The Pandemic of Gender Based Violence & Femicides in the 21st century

(Credit: Unsplash)

This article was exclusively written for The European Sting by Ms. Yusra Abid Shah, a 6th year medical student from the National University of Science and Technology Oman. She is affiliated with the International Federation of Medical Students Associations (IFMSA), cordial partner of The Sting. The opinions expressed in this piece belong strictly to the writers and do not necessarily reflect IFMSA’s view on the topic, nor The European Sting’s one.

A report published by the United Nations Office on Drugs and Crime’s (UNODC) showed that in 2017 alone 87,000 women and girls were killed intentionally. More than half of them were killed by intimate partners or other family members. Despite the global feminist awakening, women continue to bear the burden of gender inequality.

Gender-based violence (GBV) or violence against women and girls (VAWG) refers to harmful acts directed at an individual based on their gender. Femicide is the extreme form of GBV where women are murdered because they are women. This global pandemic affects every 1 in 3 women in their lifetime and it is fast becoming a true public-health crisis.

I’m a medical student in the middle east and I was devastated reading the statistics from the Middle East and North Africa (MENA) region. A report issued in 2021 by the world bank showed that women in the MENA region are particularly at risk of different forms of GBV. At least 40% of women have experienced some type of violence and forms of violence experienced range from partner violence to femicides. There has also been a huge spike in its prevalence during the COVID-19 pandemic according to amnesty international.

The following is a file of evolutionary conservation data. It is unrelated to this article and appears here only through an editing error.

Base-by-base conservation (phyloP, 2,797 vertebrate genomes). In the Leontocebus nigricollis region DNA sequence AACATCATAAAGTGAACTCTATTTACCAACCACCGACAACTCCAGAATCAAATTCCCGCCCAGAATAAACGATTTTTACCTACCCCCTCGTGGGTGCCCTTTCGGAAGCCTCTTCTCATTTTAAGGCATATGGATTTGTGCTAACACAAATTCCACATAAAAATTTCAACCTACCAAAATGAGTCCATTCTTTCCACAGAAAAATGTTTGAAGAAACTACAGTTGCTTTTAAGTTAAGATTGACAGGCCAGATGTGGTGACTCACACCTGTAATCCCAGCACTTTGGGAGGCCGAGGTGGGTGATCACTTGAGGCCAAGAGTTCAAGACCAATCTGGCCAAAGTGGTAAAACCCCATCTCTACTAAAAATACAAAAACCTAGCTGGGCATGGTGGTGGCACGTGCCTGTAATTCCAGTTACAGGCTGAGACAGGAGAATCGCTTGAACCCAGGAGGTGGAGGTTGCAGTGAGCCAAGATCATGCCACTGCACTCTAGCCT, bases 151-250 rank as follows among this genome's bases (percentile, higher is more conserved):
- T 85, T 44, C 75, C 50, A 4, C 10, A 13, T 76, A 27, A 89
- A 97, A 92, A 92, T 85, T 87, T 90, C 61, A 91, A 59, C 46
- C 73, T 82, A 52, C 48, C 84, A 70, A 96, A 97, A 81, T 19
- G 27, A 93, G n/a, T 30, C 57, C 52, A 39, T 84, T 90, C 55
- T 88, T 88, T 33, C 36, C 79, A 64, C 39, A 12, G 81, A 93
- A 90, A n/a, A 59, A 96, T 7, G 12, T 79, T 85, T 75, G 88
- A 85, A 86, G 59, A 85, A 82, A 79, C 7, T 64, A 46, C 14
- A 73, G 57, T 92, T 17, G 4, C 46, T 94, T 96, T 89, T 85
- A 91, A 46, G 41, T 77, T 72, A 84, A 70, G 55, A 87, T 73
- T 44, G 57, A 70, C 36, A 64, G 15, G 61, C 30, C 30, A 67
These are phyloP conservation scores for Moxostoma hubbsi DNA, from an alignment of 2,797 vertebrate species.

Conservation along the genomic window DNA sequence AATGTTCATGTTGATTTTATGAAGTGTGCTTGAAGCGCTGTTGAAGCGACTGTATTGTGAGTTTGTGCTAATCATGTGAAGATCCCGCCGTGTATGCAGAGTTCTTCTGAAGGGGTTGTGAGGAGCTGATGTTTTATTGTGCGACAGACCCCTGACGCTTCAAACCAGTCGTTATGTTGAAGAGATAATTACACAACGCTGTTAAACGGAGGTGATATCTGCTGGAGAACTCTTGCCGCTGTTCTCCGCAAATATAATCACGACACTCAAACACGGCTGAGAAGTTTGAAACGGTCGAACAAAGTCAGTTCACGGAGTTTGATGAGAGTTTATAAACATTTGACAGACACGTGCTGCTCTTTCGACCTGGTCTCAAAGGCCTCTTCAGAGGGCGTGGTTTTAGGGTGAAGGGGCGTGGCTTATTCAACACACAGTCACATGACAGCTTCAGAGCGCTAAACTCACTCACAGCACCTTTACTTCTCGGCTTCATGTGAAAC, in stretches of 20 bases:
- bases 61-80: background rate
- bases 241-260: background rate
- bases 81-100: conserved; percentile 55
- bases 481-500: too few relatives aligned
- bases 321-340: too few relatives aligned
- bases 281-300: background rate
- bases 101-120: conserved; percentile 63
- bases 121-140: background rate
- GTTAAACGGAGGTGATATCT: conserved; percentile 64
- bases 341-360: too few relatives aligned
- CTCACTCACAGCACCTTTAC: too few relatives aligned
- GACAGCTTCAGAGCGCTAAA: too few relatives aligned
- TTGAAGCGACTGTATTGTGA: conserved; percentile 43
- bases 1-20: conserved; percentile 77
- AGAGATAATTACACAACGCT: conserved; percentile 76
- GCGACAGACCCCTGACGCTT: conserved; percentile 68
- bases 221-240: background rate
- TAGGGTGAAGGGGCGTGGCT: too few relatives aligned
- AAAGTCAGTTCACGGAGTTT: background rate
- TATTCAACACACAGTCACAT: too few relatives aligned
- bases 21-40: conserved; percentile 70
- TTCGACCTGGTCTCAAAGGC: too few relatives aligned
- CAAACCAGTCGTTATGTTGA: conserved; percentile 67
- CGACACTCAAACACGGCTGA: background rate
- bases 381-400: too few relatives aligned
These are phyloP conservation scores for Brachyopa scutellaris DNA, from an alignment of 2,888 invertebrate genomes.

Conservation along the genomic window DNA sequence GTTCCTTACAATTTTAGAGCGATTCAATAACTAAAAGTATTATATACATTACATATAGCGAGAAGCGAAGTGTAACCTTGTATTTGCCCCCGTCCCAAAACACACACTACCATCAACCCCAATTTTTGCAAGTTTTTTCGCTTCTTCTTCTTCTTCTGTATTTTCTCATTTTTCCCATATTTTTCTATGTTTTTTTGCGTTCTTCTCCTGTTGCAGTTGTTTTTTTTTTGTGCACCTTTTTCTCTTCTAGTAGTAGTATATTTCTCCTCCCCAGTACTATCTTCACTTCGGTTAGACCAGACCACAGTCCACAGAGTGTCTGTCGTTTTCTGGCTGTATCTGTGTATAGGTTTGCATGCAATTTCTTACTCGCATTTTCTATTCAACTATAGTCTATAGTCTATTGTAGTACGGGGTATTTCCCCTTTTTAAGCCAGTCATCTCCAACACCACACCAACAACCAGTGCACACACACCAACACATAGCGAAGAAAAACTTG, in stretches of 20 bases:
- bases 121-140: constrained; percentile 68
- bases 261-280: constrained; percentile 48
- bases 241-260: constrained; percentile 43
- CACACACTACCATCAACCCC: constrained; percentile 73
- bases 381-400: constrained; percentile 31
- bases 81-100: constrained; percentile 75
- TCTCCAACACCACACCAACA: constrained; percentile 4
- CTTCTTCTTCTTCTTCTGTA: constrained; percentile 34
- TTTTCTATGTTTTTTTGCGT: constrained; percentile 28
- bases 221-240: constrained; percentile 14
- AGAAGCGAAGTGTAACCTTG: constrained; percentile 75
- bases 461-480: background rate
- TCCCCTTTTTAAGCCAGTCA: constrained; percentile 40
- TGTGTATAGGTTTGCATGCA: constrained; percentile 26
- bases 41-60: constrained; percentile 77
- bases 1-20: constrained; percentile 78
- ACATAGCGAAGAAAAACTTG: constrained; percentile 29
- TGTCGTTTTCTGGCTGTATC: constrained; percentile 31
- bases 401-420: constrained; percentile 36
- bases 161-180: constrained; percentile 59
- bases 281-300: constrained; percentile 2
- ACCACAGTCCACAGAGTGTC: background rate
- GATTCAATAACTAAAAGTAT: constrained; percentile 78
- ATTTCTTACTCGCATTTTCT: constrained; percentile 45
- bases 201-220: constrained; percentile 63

As medical students and prospect health practitioners it is our duty to be in the forefront of the battle against GBV, alongside legislators and law enforcement. We need to advocate for policy changes starting with the recognition that femicide is different from homicide as femicide roots from gender discrimination and stereotypes. We also need to campaign for governments to adopt a global zero tolerance policy and day to mark GBV against women and femicide to draw attention to this silent pandemic.

Furthermore, medical schools and institutions that provide continuing medical education need to provide courses on GBV and give health care workers training on how to approach and recognize its victims early on. Students and doctors should also plan programs in their local communities to spread awareness and help in its prevention. In addition, researchers need to start collecting data to not only understand how widespread the problem is in their localities and its epidemiologic aspects but also to improve GBV services and programmes.


About the author

Yusra Abid Shah is a 6th year medical student from the National University of Science and Technology Oman and is a member of MedSCO Oman, a National Member Organization of the International Federation of Medical Students’ Associations (IFMSA). She is particularly interested in improving medical education and research and intends to specialize in surgery.

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